The Kroon. The mountain that gives this little dorp its name. Kamies was apparently a chief in the area and the top of the mountain reminded his people of his hat. Hence Kamieskroon.
On the way home. Gifberg near Van Rynsdorp. If you are wondering about the colouring, it is because it was raining. Amanda snapped this one through the rain and it is a beautiful shot.
We did the laze around in hot water for Amanda’s Birthday Weekend at Citrusdal. A wonderful place to completely relax.
On the way we stopped at a farm stall to stock up on cheese for me and retail therapy for Amanda.
We met this rather inquisitive ostrich who thought that my ring was food and made a number of strong bites at it to get it off my finger. Don’t believe that an ostrich can’t bite hard, it can.
A slave bell in the church at Citrusdal. I was intrigued by the “wings” on the top of the structure.
The original Dutch Reform Church has been desanctified and turned into a museum. They used, as you can see the sand stone from the local mountains.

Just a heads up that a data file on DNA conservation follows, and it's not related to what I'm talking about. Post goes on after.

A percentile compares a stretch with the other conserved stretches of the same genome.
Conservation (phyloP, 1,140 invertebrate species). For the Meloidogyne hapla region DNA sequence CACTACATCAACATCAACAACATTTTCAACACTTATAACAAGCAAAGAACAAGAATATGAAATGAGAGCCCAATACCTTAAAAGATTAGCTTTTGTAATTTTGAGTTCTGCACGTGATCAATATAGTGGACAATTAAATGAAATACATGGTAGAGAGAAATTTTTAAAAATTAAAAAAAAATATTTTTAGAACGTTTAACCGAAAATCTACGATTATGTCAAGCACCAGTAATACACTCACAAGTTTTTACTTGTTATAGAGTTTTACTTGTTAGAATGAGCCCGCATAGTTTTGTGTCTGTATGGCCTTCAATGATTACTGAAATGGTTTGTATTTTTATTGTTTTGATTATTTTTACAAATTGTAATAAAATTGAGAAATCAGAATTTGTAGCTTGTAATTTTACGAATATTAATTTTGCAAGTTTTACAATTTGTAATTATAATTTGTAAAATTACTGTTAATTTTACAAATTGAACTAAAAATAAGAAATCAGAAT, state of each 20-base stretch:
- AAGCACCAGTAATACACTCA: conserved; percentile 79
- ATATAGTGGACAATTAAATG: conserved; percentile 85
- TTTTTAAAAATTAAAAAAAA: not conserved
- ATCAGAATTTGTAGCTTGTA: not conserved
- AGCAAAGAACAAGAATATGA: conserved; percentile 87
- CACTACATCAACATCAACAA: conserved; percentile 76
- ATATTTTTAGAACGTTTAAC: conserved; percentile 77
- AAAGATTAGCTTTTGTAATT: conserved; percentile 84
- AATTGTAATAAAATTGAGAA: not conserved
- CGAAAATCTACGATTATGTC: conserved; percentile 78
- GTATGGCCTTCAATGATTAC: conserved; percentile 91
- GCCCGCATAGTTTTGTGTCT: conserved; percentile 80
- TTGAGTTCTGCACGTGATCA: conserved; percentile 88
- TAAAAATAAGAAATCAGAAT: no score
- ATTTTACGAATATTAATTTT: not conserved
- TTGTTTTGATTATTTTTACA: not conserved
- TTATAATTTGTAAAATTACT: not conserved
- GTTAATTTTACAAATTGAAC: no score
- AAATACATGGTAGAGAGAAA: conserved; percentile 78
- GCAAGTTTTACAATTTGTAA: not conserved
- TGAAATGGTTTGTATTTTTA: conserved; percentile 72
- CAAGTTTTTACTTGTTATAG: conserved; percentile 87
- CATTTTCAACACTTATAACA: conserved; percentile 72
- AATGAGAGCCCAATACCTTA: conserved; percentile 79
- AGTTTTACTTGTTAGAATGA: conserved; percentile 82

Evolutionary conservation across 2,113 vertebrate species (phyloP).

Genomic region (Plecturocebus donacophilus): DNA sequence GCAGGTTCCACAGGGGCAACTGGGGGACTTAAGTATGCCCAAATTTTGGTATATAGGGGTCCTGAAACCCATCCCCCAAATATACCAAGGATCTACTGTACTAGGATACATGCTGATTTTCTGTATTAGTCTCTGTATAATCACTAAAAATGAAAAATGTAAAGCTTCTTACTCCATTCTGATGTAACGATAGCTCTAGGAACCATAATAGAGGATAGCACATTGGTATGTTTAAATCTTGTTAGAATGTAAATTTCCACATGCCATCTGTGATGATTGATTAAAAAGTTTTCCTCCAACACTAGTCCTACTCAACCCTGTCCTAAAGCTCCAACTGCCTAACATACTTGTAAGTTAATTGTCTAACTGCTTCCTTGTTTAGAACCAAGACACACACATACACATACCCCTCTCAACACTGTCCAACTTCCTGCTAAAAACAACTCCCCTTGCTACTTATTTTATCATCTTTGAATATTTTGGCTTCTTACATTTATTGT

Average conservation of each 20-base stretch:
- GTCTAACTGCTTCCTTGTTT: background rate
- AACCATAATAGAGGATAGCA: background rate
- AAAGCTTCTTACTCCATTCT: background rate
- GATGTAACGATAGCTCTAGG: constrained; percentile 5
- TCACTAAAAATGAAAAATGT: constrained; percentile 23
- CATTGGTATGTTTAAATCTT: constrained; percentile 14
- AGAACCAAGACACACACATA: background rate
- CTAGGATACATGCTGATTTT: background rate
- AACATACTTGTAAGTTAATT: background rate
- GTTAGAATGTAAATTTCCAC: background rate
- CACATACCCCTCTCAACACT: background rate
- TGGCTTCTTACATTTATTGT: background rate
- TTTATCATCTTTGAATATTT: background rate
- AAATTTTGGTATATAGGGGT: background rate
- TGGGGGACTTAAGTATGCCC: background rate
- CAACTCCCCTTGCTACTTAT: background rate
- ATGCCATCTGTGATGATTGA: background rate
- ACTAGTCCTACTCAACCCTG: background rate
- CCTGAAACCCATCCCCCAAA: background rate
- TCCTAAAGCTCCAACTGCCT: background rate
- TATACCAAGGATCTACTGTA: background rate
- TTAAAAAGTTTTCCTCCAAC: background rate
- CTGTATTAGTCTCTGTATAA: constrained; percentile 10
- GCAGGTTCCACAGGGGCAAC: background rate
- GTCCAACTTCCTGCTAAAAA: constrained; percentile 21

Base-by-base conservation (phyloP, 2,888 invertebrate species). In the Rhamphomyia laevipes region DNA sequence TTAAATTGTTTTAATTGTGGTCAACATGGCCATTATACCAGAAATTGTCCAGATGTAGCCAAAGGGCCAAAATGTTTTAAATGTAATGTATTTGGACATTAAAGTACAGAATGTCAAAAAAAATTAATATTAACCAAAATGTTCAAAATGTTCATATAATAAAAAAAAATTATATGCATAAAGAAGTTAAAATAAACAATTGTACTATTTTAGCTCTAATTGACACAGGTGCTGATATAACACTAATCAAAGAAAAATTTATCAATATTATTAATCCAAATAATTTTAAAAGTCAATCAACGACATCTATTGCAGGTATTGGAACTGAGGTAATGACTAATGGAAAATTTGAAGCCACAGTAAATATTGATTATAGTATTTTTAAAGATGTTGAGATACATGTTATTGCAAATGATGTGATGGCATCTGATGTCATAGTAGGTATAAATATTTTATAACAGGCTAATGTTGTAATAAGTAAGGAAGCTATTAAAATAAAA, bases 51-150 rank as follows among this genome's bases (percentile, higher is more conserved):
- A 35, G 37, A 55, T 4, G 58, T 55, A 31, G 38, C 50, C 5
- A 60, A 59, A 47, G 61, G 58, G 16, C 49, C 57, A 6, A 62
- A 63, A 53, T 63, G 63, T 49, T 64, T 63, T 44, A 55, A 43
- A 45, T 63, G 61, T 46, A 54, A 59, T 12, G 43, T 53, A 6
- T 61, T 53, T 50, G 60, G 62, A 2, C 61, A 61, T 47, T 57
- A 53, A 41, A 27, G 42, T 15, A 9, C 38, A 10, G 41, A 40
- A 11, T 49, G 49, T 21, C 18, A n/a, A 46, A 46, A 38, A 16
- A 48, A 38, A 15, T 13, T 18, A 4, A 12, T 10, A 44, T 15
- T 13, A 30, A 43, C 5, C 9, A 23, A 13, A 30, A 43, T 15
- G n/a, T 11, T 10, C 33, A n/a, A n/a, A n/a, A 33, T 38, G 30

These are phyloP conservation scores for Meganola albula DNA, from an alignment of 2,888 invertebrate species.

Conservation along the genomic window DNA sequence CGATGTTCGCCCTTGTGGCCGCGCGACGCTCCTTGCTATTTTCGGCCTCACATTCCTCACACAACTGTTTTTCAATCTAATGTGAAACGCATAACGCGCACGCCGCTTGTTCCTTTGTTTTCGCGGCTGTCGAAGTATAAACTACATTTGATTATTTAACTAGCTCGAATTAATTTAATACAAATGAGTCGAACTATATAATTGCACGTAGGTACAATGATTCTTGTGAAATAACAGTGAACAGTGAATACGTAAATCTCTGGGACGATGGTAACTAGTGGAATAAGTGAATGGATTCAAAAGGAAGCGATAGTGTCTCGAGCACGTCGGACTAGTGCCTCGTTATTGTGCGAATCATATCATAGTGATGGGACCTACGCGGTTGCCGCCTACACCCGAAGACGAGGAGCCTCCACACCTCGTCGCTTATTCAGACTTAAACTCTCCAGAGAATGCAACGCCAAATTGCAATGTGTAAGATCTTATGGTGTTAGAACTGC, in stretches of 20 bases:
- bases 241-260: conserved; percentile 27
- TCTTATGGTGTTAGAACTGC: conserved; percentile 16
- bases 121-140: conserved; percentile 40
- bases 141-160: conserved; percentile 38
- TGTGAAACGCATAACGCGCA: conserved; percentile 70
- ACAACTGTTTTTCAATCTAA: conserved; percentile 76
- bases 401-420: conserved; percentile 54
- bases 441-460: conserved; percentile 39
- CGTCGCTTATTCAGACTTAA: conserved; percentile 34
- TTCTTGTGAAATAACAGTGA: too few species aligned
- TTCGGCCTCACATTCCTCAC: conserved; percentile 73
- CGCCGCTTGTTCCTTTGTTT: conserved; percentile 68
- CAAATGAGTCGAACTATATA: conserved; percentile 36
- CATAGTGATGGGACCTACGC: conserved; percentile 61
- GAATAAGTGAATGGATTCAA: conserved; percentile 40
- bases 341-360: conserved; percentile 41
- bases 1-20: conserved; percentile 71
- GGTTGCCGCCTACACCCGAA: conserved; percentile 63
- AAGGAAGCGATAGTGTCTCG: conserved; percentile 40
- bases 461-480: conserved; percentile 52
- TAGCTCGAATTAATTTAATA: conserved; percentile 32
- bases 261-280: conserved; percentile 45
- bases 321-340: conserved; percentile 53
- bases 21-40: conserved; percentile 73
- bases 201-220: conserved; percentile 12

Fighting with the new camera. Far more knobs, buttons and knurled wheels than I am used to.
A plough! As if you didn’t know. I just liked the symmetry. Or asymmetry if you like.
Autumn leaves. I loved the colours!
In the museum was a beautiful Japanese vase, mug whatever.
Fiscal shrike or jackie hangman. The “new” camera has nice telephoto capabilities.
Aloes are beautiful, aren’t they?
In the background of the next picture is the road we followed on the Monday after checking out of the The Baths. Note the winding nature of the road. It is a wonderful switch back road. The Subaru loved it.
Looking toward Clanwilliam. In case you are interested, this picture and the two previous macro shots were taken with by Manda with her cell phone. The quality of the pictures from cell phone cameras always amazes me.
In The Baths premises they have some really interesting and picturesque plants.
And of course the hot water springs. This picture taken in the warm outside pool. The water is a bluish colour so it just adds to the existing colour.
Wille Dagga plants. Used by the original settlers and inhabitants for relief from chest congestion, they make a lovely show and the sunbirds love them.
Amanda had to try out the trampoline!
Being winter it was cold, but there was a fire place and no reason not to warm the place with it. We ended up sleeping in front of it. Lovely.
We “discovered” a set of coolish pools above the top victorian homestead. Hidden under trees they are really rather lovely.